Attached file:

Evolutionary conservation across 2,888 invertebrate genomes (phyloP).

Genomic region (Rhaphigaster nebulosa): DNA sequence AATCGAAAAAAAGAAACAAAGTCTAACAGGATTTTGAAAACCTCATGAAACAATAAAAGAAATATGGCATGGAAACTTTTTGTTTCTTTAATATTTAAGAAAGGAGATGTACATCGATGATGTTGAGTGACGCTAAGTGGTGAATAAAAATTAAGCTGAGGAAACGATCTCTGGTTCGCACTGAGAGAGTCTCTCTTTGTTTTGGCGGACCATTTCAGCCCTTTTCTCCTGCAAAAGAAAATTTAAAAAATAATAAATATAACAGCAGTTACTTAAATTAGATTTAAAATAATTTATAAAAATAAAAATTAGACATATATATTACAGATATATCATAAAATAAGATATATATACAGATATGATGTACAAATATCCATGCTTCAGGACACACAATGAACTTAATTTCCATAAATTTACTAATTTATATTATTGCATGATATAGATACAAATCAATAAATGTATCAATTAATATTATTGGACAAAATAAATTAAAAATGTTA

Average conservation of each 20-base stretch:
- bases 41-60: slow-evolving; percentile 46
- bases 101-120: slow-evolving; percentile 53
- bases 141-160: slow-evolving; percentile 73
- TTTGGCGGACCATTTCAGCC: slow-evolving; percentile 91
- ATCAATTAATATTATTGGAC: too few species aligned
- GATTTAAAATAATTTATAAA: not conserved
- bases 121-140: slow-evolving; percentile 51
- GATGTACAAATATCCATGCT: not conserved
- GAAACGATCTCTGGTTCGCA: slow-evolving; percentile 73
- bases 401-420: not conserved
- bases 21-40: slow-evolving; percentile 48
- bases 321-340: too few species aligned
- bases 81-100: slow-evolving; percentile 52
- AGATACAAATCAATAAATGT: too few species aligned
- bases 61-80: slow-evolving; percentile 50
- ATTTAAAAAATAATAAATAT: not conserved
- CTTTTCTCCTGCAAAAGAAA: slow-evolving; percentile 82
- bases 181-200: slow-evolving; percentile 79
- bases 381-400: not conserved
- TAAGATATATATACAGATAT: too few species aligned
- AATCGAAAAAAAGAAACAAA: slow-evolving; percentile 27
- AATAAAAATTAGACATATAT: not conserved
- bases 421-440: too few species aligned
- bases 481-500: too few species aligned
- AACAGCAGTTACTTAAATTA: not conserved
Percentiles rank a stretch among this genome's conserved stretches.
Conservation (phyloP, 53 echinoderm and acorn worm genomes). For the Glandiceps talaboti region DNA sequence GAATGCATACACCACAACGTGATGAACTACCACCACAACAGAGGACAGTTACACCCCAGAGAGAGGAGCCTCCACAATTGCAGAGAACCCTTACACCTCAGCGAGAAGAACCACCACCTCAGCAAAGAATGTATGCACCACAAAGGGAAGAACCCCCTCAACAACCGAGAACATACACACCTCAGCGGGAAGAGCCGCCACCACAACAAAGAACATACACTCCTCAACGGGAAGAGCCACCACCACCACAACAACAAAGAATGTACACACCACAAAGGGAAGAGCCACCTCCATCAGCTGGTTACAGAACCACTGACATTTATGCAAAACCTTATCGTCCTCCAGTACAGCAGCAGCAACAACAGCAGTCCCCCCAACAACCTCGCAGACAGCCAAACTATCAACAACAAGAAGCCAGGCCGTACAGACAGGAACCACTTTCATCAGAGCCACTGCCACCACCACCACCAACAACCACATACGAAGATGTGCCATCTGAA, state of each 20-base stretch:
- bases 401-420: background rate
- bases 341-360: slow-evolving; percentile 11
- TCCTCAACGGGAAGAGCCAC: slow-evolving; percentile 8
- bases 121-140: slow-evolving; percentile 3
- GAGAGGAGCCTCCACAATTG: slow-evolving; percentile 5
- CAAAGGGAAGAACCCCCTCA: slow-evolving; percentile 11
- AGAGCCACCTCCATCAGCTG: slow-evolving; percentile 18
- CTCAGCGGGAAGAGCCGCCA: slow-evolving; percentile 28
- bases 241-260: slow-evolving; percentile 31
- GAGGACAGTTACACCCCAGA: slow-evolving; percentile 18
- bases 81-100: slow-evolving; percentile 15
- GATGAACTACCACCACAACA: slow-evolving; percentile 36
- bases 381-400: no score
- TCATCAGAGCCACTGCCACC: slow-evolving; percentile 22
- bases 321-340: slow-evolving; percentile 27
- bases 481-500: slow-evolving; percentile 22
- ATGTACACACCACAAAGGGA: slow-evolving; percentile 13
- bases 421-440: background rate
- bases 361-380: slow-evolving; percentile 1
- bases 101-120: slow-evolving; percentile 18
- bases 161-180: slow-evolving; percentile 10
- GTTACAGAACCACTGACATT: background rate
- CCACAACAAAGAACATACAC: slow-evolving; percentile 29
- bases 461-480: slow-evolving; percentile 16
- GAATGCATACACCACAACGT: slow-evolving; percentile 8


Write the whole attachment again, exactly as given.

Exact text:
Evolutionary conservation across 2,888 invertebrate genomes (phyloP).

Genomic region (Rhaphigaster nebulosa): DNA sequence AATCGAAAAAAAGAAACAAAGTCTAACAGGATTTTGAAAACCTCATGAAACAATAAAAGAAATATGGCATGGAAACTTTTTGTTTCTTTAATATTTAAGAAAGGAGATGTACATCGATGATGTTGAGTGACGCTAAGTGGTGAATAAAAATTAAGCTGAGGAAACGATCTCTGGTTCGCACTGAGAGAGTCTCTCTTTGTTTTGGCGGACCATTTCAGCCCTTTTCTCCTGCAAAAGAAAATTTAAAAAATAATAAATATAACAGCAGTTACTTAAATTAGATTTAAAATAATTTATAAAAATAAAAATTAGACATATATATTACAGATATATCATAAAATAAGATATATATACAGATATGATGTACAAATATCCATGCTTCAGGACACACAATGAACTTAATTTCCATAAATTTACTAATTTATATTATTGCATGATATAGATACAAATCAATAAATGTATCAATTAATATTATTGGACAAAATAAATTAAAAATGTTA

Average conservation of each 20-base stretch:
- bases 41-60: slow-evolving; percentile 46
- bases 101-120: slow-evolving; percentile 53
- bases 141-160: slow-evolving; percentile 73
- TTTGGCGGACCATTTCAGCC: slow-evolving; percentile 91
- ATCAATTAATATTATTGGAC: too few species aligned
- GATTTAAAATAATTTATAAA: not conserved
- bases 121-140: slow-evolving; percentile 51
- GATGTACAAATATCCATGCT: not conserved
- GAAACGATCTCTGGTTCGCA: slow-evolving; percentile 73
- bases 401-420: not conserved
- bases 21-40: slow-evolving; percentile 48
- bases 321-340: too few species aligned
- bases 81-100: slow-evolving; percentile 52
- AGATACAAATCAATAAATGT: too few species aligned
- bases 61-80: slow-evolving; percentile 50
- ATTTAAAAAATAATAAATAT: not conserved
- CTTTTCTCCTGCAAAAGAAA: slow-evolving; percentile 82
- bases 181-200: slow-evolving; percentile 79
- bases 381-400: not conserved
- TAAGATATATATACAGATAT: too few species aligned
- AATCGAAAAAAAGAAACAAA: slow-evolving; percentile 27
- AATAAAAATTAGACATATAT: not conserved
- bases 421-440: too few species aligned
- bases 481-500: too few species aligned
- AACAGCAGTTACTTAAATTA: not conserved
Percentiles rank a stretch among this genome's conserved stretches.
Conservation (phyloP, 53 echinoderm and acorn worm genomes). For the Glandiceps talaboti region DNA sequence GAATGCATACACCACAACGTGATGAACTACCACCACAACAGAGGACAGTTACACCCCAGAGAGAGGAGCCTCCACAATTGCAGAGAACCCTTACACCTCAGCGAGAAGAACCACCACCTCAGCAAAGAATGTATGCACCACAAAGGGAAGAACCCCCTCAACAACCGAGAACATACACACCTCAGCGGGAAGAGCCGCCACCACAACAAAGAACATACACTCCTCAACGGGAAGAGCCACCACCACCACAACAACAAAGAATGTACACACCACAAAGGGAAGAGCCACCTCCATCAGCTGGTTACAGAACCACTGACATTTATGCAAAACCTTATCGTCCTCCAGTACAGCAGCAGCAACAACAGCAGTCCCCCCAACAACCTCGCAGACAGCCAAACTATCAACAACAAGAAGCCAGGCCGTACAGACAGGAACCACTTTCATCAGAGCCACTGCCACCACCACCACCAACAACCACATACGAAGATGTGCCATCTGAA, state of each 20-base stretch:
- bases 401-420: background rate
- bases 341-360: slow-evolving; percentile 11
- TCCTCAACGGGAAGAGCCAC: slow-evolving; percentile 8
- bases 121-140: slow-evolving; percentile 3
- GAGAGGAGCCTCCACAATTG: slow-evolving; percentile 5
- CAAAGGGAAGAACCCCCTCA: slow-evolving; percentile 11
- AGAGCCACCTCCATCAGCTG: slow-evolving; percentile 18
- CTCAGCGGGAAGAGCCGCCA: slow-evolving; percentile 28
- bases 241-260: slow-evolving; percentile 31
- GAGGACAGTTACACCCCAGA: slow-evolving; percentile 18
- bases 81-100: slow-evolving; percentile 15
- GATGAACTACCACCACAACA: slow-evolving; percentile 36
- bases 381-400: no score
- TCATCAGAGCCACTGCCACC: slow-evolving; percentile 22
- bases 321-340: slow-evolving; percentile 27
- bases 481-500: slow-evolving; percentile 22
- ATGTACACACCACAAAGGGA: slow-evolving; percentile 13
- bases 421-440: background rate
- bases 361-380: slow-evolving; percentile 1
- bases 101-120: slow-evolving; percentile 18
- bases 161-180: slow-evolving; percentile 10
- GTTACAGAACCACTGACATT: background rate
- CCACAACAAAGAACATACAC: slow-evolving; percentile 29
- bases 461-480: slow-evolving; percentile 16
- GAATGCATACACCACAACGT: slow-evolving; percentile 8